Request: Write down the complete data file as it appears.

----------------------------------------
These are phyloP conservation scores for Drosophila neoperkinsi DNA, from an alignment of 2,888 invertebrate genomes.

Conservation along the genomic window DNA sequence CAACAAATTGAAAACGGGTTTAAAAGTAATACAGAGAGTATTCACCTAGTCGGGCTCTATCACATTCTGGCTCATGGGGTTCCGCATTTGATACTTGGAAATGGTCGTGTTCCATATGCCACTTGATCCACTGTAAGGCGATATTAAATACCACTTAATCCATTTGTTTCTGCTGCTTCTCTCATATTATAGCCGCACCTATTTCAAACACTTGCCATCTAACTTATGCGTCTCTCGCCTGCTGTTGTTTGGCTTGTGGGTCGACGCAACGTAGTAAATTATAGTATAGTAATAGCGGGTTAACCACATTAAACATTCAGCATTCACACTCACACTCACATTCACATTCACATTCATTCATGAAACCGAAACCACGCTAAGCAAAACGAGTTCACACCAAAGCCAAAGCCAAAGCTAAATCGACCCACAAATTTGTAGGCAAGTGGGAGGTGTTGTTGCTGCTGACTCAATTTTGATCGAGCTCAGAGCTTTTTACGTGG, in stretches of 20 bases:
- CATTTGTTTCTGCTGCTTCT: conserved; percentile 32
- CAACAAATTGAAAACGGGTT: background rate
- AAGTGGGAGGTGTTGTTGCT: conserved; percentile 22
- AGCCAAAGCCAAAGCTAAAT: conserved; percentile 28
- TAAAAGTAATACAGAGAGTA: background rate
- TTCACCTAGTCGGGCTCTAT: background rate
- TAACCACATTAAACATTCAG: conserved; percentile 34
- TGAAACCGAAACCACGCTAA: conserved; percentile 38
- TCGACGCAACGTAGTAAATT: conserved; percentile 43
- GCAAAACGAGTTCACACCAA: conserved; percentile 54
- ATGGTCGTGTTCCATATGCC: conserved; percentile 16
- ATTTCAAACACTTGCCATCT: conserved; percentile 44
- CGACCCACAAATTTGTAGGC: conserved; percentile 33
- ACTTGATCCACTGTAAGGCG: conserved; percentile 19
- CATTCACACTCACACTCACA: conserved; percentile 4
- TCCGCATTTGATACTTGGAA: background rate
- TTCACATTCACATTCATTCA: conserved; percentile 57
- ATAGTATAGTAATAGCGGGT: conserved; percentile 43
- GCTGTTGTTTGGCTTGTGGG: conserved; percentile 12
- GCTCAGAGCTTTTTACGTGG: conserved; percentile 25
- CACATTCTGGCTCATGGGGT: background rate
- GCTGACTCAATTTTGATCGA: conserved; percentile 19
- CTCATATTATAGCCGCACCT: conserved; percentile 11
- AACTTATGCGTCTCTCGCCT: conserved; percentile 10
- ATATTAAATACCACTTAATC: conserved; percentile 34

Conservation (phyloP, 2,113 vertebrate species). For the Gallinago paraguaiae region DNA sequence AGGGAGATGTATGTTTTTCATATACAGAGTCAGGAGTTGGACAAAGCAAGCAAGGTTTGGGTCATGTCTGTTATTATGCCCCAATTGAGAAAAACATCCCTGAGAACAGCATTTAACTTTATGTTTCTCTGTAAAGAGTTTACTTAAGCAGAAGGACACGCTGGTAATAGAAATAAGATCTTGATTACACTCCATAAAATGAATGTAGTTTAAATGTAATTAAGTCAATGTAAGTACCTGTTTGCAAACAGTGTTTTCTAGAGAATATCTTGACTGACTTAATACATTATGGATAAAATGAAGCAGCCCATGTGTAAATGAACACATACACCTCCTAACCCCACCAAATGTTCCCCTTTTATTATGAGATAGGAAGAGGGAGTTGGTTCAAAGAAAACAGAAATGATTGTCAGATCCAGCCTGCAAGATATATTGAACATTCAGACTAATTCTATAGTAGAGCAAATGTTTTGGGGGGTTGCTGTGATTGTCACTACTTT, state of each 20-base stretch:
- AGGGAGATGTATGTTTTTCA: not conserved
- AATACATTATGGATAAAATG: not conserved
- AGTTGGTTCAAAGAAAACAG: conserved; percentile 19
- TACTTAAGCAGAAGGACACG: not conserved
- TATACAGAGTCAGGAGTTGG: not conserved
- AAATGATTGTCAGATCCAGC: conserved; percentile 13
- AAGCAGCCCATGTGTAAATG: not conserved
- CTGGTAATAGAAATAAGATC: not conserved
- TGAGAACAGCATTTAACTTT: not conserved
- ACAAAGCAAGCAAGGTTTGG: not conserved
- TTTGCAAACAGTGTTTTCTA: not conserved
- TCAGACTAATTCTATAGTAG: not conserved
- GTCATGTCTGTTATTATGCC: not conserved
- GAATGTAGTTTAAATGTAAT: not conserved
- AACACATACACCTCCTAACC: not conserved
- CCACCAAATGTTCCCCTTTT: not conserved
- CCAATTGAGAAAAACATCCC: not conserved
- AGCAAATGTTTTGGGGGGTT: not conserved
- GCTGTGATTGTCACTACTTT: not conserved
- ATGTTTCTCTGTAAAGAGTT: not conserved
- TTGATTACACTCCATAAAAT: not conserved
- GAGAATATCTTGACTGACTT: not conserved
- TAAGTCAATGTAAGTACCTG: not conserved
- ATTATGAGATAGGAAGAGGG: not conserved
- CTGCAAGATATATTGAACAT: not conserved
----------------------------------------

These are phyloP conservation scores for Drosophila neoperkinsi DNA, from an alignment of 2,888 invertebrate genomes.

Conservation along the genomic window DNA sequence CAACAAATTGAAAACGGGTTTAAAAGTAATACAGAGAGTATTCACCTAGTCGGGCTCTATCACATTCTGGCTCATGGGGTTCCGCATTTGATACTTGGAAATGGTCGTGTTCCATATGCCACTTGATCCACTGTAAGGCGATATTAAATACCACTTAATCCATTTGTTTCTGCTGCTTCTCTCATATTATAGCCGCACCTATTTCAAACACTTGCCATCTAACTTATGCGTCTCTCGCCTGCTGTTGTTTGGCTTGTGGGTCGACGCAACGTAGTAAATTATAGTATAGTAATAGCGGGTTAACCACATTAAACATTCAGCATTCACACTCACACTCACATTCACATTCACATTCATTCATGAAACCGAAACCACGCTAAGCAAAACGAGTTCACACCAAAGCCAAAGCCAAAGCTAAATCGACCCACAAATTTGTAGGCAAGTGGGAGGTGTTGTTGCTGCTGACTCAATTTTGATCGAGCTCAGAGCTTTTTACGTGG, in stretches of 20 bases:
- CATTTGTTTCTGCTGCTTCT: conserved; percentile 32
- CAACAAATTGAAAACGGGTT: background rate
- AAGTGGGAGGTGTTGTTGCT: conserved; percentile 22
- AGCCAAAGCCAAAGCTAAAT: conserved; percentile 28
- TAAAAGTAATACAGAGAGTA: background rate
- TTCACCTAGTCGGGCTCTAT: background rate
- TAACCACATTAAACATTCAG: conserved; percentile 34
- TGAAACCGAAACCACGCTAA: conserved; percentile 38
- TCGACGCAACGTAGTAAATT: conserved; percentile 43
- GCAAAACGAGTTCACACCAA: conserved; percentile 54
- ATGGTCGTGTTCCATATGCC: conserved; percentile 16
- ATTTCAAACACTTGCCATCT: conserved; percentile 44
- CGACCCACAAATTTGTAGGC: conserved; percentile 33
- ACTTGATCCACTGTAAGGCG: conserved; percentile 19
- CATTCACACTCACACTCACA: conserved; percentile 4
- TCCGCATTTGATACTTGGAA: background rate
- TTCACATTCACATTCATTCA: conserved; percentile 57
- ATAGTATAGTAATAGCGGGT: conserved; percentile 43
- GCTGTTGTTTGGCTTGTGGG: conserved; percentile 12
- GCTCAGAGCTTTTTACGTGG: conserved; percentile 25
- CACATTCTGGCTCATGGGGT: background rate
- GCTGACTCAATTTTGATCGA: conserved; percentile 19
- CTCATATTATAGCCGCACCT: conserved; percentile 11
- AACTTATGCGTCTCTCGCCT: conserved; percentile 10
- ATATTAAATACCACTTAATC: conserved; percentile 34

Conservation (phyloP, 2,113 vertebrate species). For the Gallinago paraguaiae region DNA sequence AGGGAGATGTATGTTTTTCATATACAGAGTCAGGAGTTGGACAAAGCAAGCAAGGTTTGGGTCATGTCTGTTATTATGCCCCAATTGAGAAAAACATCCCTGAGAACAGCATTTAACTTTATGTTTCTCTGTAAAGAGTTTACTTAAGCAGAAGGACACGCTGGTAATAGAAATAAGATCTTGATTACACTCCATAAAATGAATGTAGTTTAAATGTAATTAAGTCAATGTAAGTACCTGTTTGCAAACAGTGTTTTCTAGAGAATATCTTGACTGACTTAATACATTATGGATAAAATGAAGCAGCCCATGTGTAAATGAACACATACACCTCCTAACCCCACCAAATGTTCCCCTTTTATTATGAGATAGGAAGAGGGAGTTGGTTCAAAGAAAACAGAAATGATTGTCAGATCCAGCCTGCAAGATATATTGAACATTCAGACTAATTCTATAGTAGAGCAAATGTTTTGGGGGGTTGCTGTGATTGTCACTACTTT, state of each 20-base stretch:
- AGGGAGATGTATGTTTTTCA: not conserved
- AATACATTATGGATAAAATG: not conserved
- AGTTGGTTCAAAGAAAACAG: conserved; percentile 19
- TACTTAAGCAGAAGGACACG: not conserved
- TATACAGAGTCAGGAGTTGG: not conserved
- AAATGATTGTCAGATCCAGC: conserved; percentile 13
- AAGCAGCCCATGTGTAAATG: not conserved
- CTGGTAATAGAAATAAGATC: not conserved
- TGAGAACAGCATTTAACTTT: not conserved
- ACAAAGCAAGCAAGGTTTGG: not conserved
- TTTGCAAACAGTGTTTTCTA: not conserved
- TCAGACTAATTCTATAGTAG: not conserved
- GTCATGTCTGTTATTATGCC: not conserved
- GAATGTAGTTTAAATGTAAT: not conserved
- AACACATACACCTCCTAACC: not conserved
- CCACCAAATGTTCCCCTTTT: not conserved
- CCAATTGAGAAAAACATCCC: not conserved
- AGCAAATGTTTTGGGGGGTT: not conserved
- GCTGTGATTGTCACTACTTT: not conserved
- ATGTTTCTCTGTAAAGAGTT: not conserved
- TTGATTACACTCCATAAAAT: not conserved
- GAGAATATCTTGACTGACTT: not conserved
- TAAGTCAATGTAAGTACCTG: not conserved
- ATTATGAGATAGGAAGAGGG: not conserved
- CTGCAAGATATATTGAACAT: not conserved